India’s most ambitious Lunar Project, Chandrayaan-2, was launched from Satish Dhawan Space Centre at Sriharikota on July 15 at 2.51 am. Chandrayaan-2 will reach its designated orbit, on-board a Heavy-lift Rocket Geosynchronous Satellite Launch Vehicle – Mark III (GSLV MKIII) which is one of the most powerful launchers created by ISRO. The launcher, nicknamed “Bahubali” is a three-stage vehicle, capable of launching 4-tonne class of satellites to the Geosynchronous Transfer Orbit (GTO). The spacecraft consists of three components: an orbiter, a lander and a rover.

The orbiter will move around the moon for a year while relaying messages between the lander, Vikram and Earth. Vikram, the lander is named after the Father of Indian Space Programme, Dr Vikram Sarabhai. Vikram will carry out a soft landing on the South Polar Region of the moon and will function for one lunar day, which is equal to about 14 Earth days. This soft landing would take place on September 6, approximately 52 days after its launch.
Chandrayaan-2’s rover, ‘Pragyan’ is a 6-wheeled robotic vehicle, which will crawl out of lander Vikram, four hours after landing. It will explore the surface of the moon and study the presence and distribution of water among other molecules.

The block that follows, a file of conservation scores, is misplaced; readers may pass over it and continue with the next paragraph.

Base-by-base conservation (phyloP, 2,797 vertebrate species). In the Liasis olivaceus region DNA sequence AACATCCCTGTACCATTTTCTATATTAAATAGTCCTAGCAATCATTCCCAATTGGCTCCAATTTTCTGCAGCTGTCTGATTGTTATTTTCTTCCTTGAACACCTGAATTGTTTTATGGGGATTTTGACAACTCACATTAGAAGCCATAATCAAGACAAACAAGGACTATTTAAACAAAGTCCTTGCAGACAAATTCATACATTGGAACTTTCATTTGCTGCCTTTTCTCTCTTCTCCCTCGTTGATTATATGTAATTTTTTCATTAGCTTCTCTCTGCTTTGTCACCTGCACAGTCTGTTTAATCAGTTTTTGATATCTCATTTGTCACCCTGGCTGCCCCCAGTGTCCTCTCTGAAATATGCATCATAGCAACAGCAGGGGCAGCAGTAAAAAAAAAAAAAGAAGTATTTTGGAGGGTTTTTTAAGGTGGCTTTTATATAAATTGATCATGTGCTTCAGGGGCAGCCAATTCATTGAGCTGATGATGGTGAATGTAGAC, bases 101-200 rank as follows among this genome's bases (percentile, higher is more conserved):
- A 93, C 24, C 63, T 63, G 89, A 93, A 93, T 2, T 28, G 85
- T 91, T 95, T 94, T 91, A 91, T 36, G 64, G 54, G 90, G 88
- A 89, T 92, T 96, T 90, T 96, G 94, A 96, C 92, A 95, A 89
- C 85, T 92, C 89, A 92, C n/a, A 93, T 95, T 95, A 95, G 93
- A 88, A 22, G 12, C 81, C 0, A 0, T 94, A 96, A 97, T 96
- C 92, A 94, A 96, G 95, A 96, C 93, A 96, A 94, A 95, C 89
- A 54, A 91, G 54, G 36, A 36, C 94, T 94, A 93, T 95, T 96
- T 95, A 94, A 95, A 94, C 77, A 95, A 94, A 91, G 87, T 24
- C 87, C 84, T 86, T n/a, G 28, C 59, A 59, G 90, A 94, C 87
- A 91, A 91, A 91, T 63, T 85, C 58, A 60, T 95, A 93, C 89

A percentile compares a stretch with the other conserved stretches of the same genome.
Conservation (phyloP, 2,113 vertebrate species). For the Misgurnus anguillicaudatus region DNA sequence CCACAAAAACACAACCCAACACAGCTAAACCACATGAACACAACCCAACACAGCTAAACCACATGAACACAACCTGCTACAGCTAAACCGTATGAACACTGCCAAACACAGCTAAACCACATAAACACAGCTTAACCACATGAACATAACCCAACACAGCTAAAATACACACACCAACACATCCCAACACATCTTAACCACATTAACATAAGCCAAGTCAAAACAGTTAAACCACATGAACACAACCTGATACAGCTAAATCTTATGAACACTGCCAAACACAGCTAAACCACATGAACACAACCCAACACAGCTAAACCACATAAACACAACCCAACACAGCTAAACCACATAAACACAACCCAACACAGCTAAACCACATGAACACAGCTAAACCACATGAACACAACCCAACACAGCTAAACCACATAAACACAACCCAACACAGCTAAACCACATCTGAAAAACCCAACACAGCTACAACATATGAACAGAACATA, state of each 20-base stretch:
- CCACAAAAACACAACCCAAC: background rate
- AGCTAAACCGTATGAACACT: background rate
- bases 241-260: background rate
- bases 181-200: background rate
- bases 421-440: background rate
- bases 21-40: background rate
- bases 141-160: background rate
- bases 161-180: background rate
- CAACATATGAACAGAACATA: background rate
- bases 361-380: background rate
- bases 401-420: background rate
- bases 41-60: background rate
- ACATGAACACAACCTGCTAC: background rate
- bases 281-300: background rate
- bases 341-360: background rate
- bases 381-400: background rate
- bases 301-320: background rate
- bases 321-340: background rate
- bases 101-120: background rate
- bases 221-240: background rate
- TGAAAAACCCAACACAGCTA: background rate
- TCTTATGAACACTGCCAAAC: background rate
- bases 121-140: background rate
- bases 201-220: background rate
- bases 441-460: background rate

Other payloads of the spacecraft include a Terrain Mapping Camera, Imaging IR Spectrometer, Alpha Particle X-ray Spectrometer. All the systems have been developed indigenously by ISRO.

After, nearly a decade of launching Chandrayaan –I, Indias’s second trip to the moon is backed by extensive scientific research and aimed at better understanding of the origin and evolution of the Moon. Chandrayaan-2 will undertake detailed topographical studies, comprehensive mineralogical analyses, and a lot of other experiments on the surface of the moon. It will also try to understand the history of the early solar system, and learn the secrets of Earth’s formation.

The mission is being touted as one of the most complex missions undertaken by Indian space Research Organization (ISRO,) due to the fact that Chandrayaan -2 will explore the South Pole Region of the Moon. This region of the moon is completely unexplored location as no other nation has traversed this part before barring only China’s ‘Change’e 4which landed near the South Pole.

The success of this mission will make India the fourth nation in the world, after the United States, Russia and China, to land on Moon. Lunar South Pole is an interesting space, as a large section is in the shadow, which gives a higher possibility of the presence of water in the region. This region also has craters that are cold traps and contain fossil record of the early Solar System.

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Sudhanshu Malik

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